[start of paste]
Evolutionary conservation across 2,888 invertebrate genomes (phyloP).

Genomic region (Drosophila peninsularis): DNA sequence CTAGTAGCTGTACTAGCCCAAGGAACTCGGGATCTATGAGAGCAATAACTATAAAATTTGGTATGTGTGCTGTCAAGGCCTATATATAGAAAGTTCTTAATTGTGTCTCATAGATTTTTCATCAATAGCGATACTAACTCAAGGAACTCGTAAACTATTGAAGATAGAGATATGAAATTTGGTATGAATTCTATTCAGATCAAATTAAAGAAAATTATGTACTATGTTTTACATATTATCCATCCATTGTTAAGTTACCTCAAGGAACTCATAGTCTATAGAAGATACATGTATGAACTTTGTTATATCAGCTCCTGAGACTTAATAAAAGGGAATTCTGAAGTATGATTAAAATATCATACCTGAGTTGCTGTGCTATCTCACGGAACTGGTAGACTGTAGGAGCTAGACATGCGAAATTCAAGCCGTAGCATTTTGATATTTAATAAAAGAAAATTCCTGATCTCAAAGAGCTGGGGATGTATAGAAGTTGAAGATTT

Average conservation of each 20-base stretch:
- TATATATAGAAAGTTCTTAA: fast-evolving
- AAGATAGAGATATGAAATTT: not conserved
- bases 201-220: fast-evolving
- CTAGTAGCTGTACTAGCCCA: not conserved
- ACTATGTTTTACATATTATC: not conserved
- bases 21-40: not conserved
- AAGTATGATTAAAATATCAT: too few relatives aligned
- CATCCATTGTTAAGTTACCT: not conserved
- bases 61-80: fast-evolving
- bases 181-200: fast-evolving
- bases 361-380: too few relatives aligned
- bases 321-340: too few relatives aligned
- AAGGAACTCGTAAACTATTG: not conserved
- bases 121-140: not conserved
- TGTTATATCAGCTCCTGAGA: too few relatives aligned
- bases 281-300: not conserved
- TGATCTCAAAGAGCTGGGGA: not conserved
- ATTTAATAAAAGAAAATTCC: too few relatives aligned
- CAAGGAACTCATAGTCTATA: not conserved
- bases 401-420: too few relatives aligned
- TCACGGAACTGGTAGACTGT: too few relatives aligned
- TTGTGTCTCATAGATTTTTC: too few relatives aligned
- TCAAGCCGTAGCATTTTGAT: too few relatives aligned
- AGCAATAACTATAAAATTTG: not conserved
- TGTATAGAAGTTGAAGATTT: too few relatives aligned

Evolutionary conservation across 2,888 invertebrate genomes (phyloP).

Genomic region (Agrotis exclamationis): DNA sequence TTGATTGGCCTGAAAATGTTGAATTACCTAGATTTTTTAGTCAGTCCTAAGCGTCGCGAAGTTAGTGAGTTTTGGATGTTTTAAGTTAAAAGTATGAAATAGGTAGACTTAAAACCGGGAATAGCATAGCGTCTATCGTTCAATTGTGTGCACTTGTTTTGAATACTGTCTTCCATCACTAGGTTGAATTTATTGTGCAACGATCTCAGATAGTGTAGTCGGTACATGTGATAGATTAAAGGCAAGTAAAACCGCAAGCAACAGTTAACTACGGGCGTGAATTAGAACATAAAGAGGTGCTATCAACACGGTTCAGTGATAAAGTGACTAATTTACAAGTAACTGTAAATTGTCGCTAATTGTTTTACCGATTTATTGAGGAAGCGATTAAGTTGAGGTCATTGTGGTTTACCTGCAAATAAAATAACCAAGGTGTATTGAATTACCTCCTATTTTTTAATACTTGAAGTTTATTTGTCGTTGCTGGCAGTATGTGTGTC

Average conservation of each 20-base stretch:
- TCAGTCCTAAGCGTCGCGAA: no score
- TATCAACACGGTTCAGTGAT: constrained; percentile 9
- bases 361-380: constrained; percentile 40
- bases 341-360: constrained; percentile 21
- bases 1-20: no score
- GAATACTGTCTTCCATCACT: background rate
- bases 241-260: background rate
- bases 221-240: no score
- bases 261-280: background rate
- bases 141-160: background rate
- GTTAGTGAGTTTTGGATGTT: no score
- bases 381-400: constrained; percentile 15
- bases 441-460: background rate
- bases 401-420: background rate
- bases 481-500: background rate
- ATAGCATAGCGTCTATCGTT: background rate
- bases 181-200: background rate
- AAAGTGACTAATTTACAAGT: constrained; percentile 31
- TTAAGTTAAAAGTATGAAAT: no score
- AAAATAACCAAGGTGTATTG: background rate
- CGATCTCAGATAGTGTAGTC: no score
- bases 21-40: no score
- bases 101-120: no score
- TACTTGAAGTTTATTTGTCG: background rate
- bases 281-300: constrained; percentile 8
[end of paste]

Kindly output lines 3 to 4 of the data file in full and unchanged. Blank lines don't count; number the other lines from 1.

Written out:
Average conservation of each 20-base stretch:
- TATATATAGAAAGTTCTTAA: fast-evolving